Professional Certification Acknowledgement
Currently there are no requirements for state licensure for Surgical Technologists. Professional certification is required to practice as a Surgical Technologist. The National Board of Surgical Technology and Surgical Assisting currently sets certain eligibility criteria to take the surgical tech certification exam. Graduates of an accredited program in surgical technology or surgical first assisting programs can take the exam with a notarized letter from their program director stating their graduation date, with a copy of their transcript.
The Certificate in Surgical Technology program offered at the Asheville campus is accredited by the Commission on Accreditation of Allied Health Education Programs (www.caahep.org) (25400 U.S. Highway 19 North, Suite 158, Clearwater, FL 33763, 727-210-2350), based upon the recommendation of the Accreditation Review Council on Education in Surgical Technology and Surgical Assisting (ARC-STSA).
The application and self-study for the Associate of Science in Surgical Technology program offered at the Knoxville campus to the Commission on Accreditation of Allied Health Education Programs (www.caahep.org, 9355 – 113th St. N, #7709, Seminole, FL 33775, 727-210-2350) has been submitted and a site visit scheduled for pursuing initial accreditation by the Commission on Accreditation of Allied Health Education Programs. This step in the process is neither a status of accreditation nor a guarantee that accreditation will be granted. Accreditation must be awarded to the program prior to graduates being able to attempt the required certification examination to practice as a Surgical Technologist.
State Law Overview
The following states have passed law related to the education and certification of surgical technologists. This includes graduation from a CAAHEP-accredited surgical technology program, obtain the Certified Surgical Technologist (CST®) credential from the National Board of Surgical Technology and Surgical Assisting (NBSTSA), and maintain the CST® credential by completing mandatory continuing education (CE) hours.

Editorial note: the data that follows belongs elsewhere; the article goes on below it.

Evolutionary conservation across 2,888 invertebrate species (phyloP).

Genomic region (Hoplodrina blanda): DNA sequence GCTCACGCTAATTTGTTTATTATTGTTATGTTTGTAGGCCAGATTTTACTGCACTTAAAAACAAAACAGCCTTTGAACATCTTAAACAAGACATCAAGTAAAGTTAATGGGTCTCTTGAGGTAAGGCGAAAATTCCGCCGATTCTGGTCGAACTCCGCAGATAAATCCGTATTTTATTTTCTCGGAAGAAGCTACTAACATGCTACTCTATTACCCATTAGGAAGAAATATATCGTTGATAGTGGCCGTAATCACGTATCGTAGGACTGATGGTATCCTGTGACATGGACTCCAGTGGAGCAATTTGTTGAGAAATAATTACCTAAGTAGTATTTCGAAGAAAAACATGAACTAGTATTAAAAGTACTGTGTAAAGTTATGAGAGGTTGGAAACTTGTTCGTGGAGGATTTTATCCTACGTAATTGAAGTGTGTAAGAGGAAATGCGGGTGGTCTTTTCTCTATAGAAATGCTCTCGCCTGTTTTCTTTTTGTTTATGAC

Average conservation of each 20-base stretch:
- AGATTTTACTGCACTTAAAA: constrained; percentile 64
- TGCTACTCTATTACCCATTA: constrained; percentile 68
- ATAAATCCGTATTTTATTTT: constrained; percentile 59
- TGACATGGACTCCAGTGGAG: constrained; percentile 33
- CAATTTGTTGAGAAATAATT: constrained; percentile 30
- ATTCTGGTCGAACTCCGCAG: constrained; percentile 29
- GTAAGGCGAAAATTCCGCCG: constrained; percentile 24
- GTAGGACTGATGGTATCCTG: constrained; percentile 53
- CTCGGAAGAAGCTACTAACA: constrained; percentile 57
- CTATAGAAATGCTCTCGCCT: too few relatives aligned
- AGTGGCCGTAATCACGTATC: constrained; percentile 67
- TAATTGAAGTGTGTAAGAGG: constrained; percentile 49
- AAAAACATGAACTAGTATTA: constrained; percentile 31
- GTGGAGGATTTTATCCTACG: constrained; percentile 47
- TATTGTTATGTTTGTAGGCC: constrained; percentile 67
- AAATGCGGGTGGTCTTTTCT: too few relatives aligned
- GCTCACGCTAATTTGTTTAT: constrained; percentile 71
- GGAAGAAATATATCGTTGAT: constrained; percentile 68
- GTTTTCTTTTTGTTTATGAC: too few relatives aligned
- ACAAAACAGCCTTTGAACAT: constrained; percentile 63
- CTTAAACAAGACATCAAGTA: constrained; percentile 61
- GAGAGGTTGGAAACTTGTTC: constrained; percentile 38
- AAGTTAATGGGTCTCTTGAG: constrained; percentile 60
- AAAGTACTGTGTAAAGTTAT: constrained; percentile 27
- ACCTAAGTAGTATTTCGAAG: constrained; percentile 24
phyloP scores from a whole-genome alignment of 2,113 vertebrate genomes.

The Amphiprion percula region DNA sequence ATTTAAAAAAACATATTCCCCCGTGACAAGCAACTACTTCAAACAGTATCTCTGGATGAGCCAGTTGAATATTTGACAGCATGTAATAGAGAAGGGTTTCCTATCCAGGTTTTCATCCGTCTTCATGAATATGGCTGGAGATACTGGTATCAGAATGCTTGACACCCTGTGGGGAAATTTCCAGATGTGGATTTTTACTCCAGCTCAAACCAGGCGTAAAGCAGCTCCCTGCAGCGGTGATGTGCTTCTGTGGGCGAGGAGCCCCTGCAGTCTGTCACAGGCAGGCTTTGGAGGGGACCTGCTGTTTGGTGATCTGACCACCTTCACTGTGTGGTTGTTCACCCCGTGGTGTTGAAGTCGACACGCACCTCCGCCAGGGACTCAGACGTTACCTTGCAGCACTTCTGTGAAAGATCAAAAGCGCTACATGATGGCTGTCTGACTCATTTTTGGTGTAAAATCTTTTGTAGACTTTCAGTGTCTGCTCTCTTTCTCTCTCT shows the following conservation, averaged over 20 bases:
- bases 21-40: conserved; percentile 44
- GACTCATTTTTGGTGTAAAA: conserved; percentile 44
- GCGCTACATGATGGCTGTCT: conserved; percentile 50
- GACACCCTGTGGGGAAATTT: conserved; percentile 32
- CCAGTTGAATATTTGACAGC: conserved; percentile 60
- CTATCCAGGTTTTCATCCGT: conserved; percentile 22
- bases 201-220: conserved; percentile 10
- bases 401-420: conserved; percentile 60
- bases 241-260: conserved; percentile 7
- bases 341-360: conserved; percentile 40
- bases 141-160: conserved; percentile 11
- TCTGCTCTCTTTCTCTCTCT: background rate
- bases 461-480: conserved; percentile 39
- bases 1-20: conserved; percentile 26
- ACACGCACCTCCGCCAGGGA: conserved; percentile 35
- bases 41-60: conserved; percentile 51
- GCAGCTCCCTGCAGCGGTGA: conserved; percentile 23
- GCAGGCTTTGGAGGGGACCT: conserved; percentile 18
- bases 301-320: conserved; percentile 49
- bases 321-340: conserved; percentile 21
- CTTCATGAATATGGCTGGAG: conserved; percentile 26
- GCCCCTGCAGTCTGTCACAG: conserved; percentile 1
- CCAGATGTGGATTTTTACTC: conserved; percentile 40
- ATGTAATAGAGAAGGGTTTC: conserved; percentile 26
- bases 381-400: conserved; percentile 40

NOTE: When a state passes this law, nothing in the law prevents an employer from requiring all of its surgical technologist employees (not just new-hires) to meet the full requirements of the law regardless of whether the employee fits into the “grandfathered” or “military” exceptions.
- Indiana (2009)
- Massachusetts (2012)
- Nevada (2017)
- New Jersey (2011)
- New York (2015)
- Oregon (2016)
- Pennsylvania (2020)
- South Carolina (2018)
- Tennessee (2013)
- Texas (2009)
- Idaho (1991) – Idaho has an administrative rule requiring that surgical technologists (referred to as “operating room technicians” in the rule) either complete a CAAHEP-accredited program OR satisfy the NBSTSA requirements for CST/certification.
The following states require surgical technologists to register in order to work in the state:
- Colorado (2016) (CST not required for registration)
- North Dakota (2011) (“Unlicensed Assistive Person” registry; CST not required for registration)
- Washington (2010) (CST not required for registration)
The following states offer optional registration/title protection for surgical technologists:
- Arkansas (2017) (Must be a CST in order to qualify for the registry/title protection)
- Illinois (2004) (Must be a CST in order to qualify for the registry/title protection)
- Virginia (2014) (Must be a CST in order to qualify for the registry/title protection)